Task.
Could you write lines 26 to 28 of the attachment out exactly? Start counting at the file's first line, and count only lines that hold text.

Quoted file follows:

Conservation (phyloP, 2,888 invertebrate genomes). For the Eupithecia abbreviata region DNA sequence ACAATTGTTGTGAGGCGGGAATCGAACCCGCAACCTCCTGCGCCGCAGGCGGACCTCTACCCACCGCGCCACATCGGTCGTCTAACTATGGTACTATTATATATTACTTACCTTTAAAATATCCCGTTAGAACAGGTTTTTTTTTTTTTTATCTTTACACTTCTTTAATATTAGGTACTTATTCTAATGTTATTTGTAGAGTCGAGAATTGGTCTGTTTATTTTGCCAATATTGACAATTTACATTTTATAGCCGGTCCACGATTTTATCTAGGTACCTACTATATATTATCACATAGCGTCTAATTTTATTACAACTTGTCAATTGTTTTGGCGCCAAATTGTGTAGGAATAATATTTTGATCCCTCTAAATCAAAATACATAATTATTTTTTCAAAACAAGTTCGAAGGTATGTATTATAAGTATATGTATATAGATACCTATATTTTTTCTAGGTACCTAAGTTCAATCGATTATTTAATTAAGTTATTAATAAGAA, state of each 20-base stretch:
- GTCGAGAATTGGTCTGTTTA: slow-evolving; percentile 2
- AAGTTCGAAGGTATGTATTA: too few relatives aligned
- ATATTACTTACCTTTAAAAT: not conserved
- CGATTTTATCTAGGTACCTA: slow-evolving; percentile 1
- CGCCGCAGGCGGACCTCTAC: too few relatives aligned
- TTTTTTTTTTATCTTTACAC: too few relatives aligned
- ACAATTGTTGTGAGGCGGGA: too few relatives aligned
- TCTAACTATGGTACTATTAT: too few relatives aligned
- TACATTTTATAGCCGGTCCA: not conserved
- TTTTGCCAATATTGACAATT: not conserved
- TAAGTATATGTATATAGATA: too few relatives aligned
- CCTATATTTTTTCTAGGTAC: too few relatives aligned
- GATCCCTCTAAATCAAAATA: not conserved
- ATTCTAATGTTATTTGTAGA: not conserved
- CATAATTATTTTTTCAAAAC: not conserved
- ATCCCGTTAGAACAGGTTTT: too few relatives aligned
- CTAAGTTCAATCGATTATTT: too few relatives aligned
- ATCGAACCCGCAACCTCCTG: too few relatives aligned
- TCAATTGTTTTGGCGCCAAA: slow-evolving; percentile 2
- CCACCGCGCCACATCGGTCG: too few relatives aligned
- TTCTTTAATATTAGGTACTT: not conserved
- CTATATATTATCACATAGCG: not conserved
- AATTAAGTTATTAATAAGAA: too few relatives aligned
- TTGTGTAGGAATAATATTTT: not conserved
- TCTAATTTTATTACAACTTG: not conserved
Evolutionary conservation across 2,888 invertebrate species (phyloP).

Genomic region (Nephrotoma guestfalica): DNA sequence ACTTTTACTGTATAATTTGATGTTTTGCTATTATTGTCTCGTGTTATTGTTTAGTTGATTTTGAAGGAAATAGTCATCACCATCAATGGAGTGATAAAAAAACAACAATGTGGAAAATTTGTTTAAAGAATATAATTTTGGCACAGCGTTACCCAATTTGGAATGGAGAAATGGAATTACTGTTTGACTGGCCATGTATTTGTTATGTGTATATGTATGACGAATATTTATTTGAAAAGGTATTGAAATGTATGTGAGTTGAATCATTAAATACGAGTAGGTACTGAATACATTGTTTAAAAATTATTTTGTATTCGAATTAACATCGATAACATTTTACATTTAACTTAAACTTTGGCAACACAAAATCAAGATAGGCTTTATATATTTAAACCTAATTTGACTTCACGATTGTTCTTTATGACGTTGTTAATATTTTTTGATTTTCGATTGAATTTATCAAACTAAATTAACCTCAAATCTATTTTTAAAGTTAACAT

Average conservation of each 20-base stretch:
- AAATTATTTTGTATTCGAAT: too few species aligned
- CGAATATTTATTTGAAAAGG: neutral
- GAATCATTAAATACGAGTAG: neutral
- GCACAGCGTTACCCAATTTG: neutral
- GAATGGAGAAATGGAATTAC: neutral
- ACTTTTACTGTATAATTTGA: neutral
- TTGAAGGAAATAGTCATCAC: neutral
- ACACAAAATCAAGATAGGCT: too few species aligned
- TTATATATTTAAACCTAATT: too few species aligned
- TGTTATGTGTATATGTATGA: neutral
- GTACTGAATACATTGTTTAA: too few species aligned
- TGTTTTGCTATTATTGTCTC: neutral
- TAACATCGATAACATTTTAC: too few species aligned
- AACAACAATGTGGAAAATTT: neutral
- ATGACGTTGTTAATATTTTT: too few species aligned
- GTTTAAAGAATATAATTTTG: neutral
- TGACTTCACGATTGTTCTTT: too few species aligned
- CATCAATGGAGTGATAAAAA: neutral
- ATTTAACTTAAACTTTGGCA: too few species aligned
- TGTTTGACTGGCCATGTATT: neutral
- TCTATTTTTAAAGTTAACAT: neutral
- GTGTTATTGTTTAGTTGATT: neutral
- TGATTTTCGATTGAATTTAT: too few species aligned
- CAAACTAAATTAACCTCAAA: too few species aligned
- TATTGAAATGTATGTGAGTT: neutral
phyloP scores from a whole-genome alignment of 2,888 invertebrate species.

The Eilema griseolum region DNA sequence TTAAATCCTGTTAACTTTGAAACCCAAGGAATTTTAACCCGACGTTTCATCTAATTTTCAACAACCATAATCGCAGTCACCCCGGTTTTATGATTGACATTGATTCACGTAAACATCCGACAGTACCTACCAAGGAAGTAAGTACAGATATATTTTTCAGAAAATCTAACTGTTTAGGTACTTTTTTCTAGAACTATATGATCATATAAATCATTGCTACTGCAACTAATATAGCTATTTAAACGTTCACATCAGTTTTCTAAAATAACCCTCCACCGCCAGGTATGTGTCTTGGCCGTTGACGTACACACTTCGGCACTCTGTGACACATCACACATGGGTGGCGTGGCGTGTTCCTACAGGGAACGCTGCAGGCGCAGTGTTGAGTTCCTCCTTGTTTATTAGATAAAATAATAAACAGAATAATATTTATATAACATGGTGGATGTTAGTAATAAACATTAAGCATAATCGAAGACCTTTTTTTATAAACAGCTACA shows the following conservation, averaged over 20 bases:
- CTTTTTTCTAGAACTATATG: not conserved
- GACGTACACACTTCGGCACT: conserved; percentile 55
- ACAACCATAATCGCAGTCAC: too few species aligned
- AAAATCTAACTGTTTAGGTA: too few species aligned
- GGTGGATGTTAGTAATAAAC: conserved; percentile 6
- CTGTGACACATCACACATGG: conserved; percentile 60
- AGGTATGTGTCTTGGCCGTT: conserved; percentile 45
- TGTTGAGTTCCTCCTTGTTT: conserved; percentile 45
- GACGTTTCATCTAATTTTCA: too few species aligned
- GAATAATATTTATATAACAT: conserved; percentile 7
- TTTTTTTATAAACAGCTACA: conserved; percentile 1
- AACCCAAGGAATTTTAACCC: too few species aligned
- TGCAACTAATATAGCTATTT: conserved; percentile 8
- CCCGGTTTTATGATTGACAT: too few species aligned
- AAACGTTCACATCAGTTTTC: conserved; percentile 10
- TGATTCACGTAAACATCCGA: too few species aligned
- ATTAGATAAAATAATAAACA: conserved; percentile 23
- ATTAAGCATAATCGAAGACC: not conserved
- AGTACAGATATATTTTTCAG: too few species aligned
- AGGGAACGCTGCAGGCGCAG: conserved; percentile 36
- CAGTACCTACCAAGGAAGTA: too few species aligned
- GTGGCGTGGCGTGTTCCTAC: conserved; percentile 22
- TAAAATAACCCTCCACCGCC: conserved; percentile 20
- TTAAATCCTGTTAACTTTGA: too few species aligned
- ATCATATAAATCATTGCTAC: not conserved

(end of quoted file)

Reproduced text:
- TCTAATTTTATTACAACTTG: not conserved
Evolutionary conservation across 2,888 invertebrate species (phyloP).

Genomic region (Nephrotoma guestfalica): DNA sequence ACTTTTACTGTATAATTTGATGTTTTGCTATTATTGTCTCGTGTTATTGTTTAGTTGATTTTGAAGGAAATAGTCATCACCATCAATGGAGTGATAAAAAAACAACAATGTGGAAAATTTGTTTAAAGAATATAATTTTGGCACAGCGTTACCCAATTTGGAATGGAGAAATGGAATTACTGTTTGACTGGCCATGTATTTGTTATGTGTATATGTATGACGAATATTTATTTGAAAAGGTATTGAAATGTATGTGAGTTGAATCATTAAATACGAGTAGGTACTGAATACATTGTTTAAAAATTATTTTGTATTCGAATTAACATCGATAACATTTTACATTTAACTTAAACTTTGGCAACACAAAATCAAGATAGGCTTTATATATTTAAACCTAATTTGACTTCACGATTGTTCTTTATGACGTTGTTAATATTTTTTGATTTTCGATTGAATTTATCAAACTAAATTAACCTCAAATCTATTTTTAAAGTTAACAT